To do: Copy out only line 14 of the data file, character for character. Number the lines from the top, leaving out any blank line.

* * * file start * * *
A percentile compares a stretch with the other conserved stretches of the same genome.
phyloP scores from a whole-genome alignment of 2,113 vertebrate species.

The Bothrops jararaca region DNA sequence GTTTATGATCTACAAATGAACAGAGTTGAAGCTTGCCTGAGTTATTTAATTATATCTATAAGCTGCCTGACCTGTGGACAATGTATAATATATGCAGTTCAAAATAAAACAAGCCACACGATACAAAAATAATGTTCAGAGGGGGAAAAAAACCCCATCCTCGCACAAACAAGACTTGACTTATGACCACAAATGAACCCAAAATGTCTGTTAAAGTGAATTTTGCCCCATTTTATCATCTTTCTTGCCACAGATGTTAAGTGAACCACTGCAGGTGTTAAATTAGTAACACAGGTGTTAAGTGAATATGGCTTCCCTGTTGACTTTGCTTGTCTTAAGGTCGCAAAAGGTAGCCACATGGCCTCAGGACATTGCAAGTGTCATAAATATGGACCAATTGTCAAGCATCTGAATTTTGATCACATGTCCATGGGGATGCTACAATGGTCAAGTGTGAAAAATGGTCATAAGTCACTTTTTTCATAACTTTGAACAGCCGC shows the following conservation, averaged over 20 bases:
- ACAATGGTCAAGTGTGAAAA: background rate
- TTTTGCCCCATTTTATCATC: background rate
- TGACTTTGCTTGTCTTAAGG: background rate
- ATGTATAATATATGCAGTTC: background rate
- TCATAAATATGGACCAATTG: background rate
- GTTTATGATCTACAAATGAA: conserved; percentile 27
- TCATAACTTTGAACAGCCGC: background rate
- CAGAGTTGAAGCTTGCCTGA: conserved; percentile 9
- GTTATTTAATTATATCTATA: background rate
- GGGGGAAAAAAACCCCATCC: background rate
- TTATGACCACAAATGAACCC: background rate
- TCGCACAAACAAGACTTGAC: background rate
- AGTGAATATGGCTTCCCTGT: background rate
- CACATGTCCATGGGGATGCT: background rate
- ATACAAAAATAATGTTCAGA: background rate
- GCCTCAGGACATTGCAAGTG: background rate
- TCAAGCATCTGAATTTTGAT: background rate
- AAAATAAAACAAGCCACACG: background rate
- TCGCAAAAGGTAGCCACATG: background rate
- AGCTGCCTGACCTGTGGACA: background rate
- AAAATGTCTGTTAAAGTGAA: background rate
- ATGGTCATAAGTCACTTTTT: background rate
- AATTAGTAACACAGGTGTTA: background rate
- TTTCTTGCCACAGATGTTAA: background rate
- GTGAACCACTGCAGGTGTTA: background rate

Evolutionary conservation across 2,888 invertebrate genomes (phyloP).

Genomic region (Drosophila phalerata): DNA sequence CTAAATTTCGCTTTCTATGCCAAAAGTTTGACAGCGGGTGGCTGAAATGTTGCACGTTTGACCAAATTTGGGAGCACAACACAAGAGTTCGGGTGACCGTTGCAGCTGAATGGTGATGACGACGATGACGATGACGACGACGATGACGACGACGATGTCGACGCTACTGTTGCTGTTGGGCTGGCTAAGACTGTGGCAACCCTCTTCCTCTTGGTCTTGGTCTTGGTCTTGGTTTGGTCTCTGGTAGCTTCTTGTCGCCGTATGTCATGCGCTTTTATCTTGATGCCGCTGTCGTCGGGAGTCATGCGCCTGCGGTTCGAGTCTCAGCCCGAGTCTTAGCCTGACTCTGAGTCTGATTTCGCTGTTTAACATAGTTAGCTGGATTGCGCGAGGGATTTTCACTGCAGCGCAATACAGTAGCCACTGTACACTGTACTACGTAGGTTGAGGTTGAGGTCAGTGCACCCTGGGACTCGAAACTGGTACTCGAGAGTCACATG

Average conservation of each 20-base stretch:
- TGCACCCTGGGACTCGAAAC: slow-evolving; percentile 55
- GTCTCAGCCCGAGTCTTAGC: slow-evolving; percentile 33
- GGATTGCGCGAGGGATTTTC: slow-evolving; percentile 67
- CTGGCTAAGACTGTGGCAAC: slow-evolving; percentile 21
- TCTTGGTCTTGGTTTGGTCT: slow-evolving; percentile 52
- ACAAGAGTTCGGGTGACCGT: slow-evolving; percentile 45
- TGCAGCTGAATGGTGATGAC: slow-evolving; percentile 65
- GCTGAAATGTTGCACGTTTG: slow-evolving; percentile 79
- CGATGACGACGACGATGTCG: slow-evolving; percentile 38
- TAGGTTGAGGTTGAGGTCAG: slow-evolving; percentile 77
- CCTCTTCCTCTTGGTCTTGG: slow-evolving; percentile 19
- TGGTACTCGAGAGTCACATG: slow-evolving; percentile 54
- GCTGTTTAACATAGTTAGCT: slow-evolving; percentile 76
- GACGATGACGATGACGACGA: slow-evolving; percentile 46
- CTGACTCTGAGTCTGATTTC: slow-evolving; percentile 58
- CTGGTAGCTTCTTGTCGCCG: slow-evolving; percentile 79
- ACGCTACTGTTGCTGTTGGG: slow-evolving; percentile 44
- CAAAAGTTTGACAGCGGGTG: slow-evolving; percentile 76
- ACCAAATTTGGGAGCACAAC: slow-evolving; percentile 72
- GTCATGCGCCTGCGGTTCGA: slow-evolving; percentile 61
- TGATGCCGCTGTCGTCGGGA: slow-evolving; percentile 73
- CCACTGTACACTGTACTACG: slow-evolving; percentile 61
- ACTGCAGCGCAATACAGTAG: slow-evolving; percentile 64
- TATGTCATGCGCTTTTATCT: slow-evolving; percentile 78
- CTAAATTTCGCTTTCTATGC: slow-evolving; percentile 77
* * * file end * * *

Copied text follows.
- TTATGACCACAAATGAACCC: background rate